With the publication in 2000 of his first illustrated children’s book, Henry Hikes to Fitchburg, D.B. Johnson has made a distinct mark in the world of children’s literature by introducing kids to the important ideas and work of the likes of Henry David Thoreau, George Orwell, M. C. Escher and René Magritte. In addition to the praise he has earned for his original picture-book stories, Johnson’s art has won numerous awards, including The Boston Globe/Horn Book Award for Best Picture Book, a New York Times Best Illustrated Children’s Book, and a Publishers Weekly Best Book award.
With more than twelve acclaimed print books to his credit, Johnson founded Moving Book Press in 2015 and launched a new career writing, illustrating, and animating picture e-books for kids.
Member: Society of Illustrators
A SHORT BIOGRAPHICAL SKETCH
Sometimes the things that are best for your whole life happen when you’re very young.
I was three years old. My father moved our family into a house he built on a country road in New Hampshire. The house was unfinished inside, so we were able to see through the open framework from the living room all the way to the far bedroom.
That first winter we kids, all five of us, scrunched up around the fireplace at night before racing through the walls to our cold bedrooms.
There inside the covers at the foot of our beds, my mother had placed warm bricks wrapped in newspaper. In the morning we could see our breath and scratch the ice inside our windows.
It was a great polar adventure.
Summers meant family picnics and relatives from the city.
With them we flew kites and balsa airplanes in the field across the road. Every year Uncle Herb brought a box of paper left over from a year’s worth of jobs at his print shop. My Uncle Bud, an architect, drew wild characters he dreamed up on the spot. Once he gave us a Walter Foster drawing book. That year I used hundreds of sheets of paper copying his crazy faces and adding others from the drawing book. Every summer after that, I dived into that big box of paper and drew some more.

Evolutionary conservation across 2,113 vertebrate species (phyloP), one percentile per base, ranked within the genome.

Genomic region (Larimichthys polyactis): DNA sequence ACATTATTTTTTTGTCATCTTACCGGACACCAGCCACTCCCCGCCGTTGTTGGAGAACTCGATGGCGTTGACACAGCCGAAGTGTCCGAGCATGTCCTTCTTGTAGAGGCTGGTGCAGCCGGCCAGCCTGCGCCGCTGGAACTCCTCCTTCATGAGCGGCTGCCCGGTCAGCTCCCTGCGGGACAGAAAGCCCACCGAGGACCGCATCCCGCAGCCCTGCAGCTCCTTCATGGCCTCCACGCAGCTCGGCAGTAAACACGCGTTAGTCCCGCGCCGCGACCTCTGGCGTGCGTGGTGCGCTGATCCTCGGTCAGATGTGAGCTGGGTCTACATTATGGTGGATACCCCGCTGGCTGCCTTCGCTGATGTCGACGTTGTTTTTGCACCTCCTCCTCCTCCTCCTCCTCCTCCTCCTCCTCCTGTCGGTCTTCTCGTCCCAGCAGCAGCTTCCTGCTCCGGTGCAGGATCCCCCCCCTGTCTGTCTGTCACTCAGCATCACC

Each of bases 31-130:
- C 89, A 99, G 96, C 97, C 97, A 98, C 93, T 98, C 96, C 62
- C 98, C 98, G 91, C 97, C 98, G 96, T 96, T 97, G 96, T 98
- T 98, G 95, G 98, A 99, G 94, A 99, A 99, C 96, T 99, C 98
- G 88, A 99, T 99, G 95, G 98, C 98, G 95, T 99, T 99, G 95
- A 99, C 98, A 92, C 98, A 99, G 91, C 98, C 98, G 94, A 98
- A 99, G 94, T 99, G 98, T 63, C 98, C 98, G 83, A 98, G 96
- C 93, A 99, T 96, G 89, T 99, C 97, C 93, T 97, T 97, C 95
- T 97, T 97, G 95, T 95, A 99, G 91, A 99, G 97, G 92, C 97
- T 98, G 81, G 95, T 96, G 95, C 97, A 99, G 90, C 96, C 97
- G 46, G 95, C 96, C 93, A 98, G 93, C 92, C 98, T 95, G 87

All that drawing got me a lot of friends. In school I became the “class artist,” but I didn’t take art very seriously. Mostly I roamed the woods and fields up and down our road. I loved the mile walk to the two room schoolhouse.
Each afternoon my mother, from the kitchen window, would glimpse me on our road two hills away. To her, that meant I’d be home in fifteen minutes. But one day after thirty minutes I still hadn’t arrived. When I finally walked in the door an hour late, she was very angry.
“What took you so long?” she demanded. I didn’t understand why she was so upset. “Mom!” I said, “I took the shortcut.” There it was. I lived in my own world of stonewalls, woodchuck holes and swamps.
In high school when I read Henry David Thoreau’s book Walden, I was surprised to hear the words of someone who loved the earth as much as I did. Later when I studied history and government in college, I read Thoreau’s words again. This time I understood, not just his ideas about nature but also his philosophy about how to live. If people weren’t working so hard to buy stuff, he said, they could spend more time doing what they love. That was an important idea.
I decided to spend my life doing art.
And so I have. More than thirty years ago, after we got married, my wife and I moved back to my small New Hampshire town. Here I worked for the local newspaper drawing cartoons for the letters page. Those cartoons were both funny and serious. Over the years my art became more illustration than cartoon, and it was printed in newspapers and magazines all over the United States.
From the beginning my wife and I made decisions about our family’s way of life that had nothing to do with money. Artists don’t get paid a lot, so we had to think about what kind of life we wanted and not what kinds of thing we would buy. I worked at home all day drawing pictures. My children could come into the studio any time to talk or to draw. In our home there was no television, but there were library books, and we read aloud to our kids until they were almost teenagers.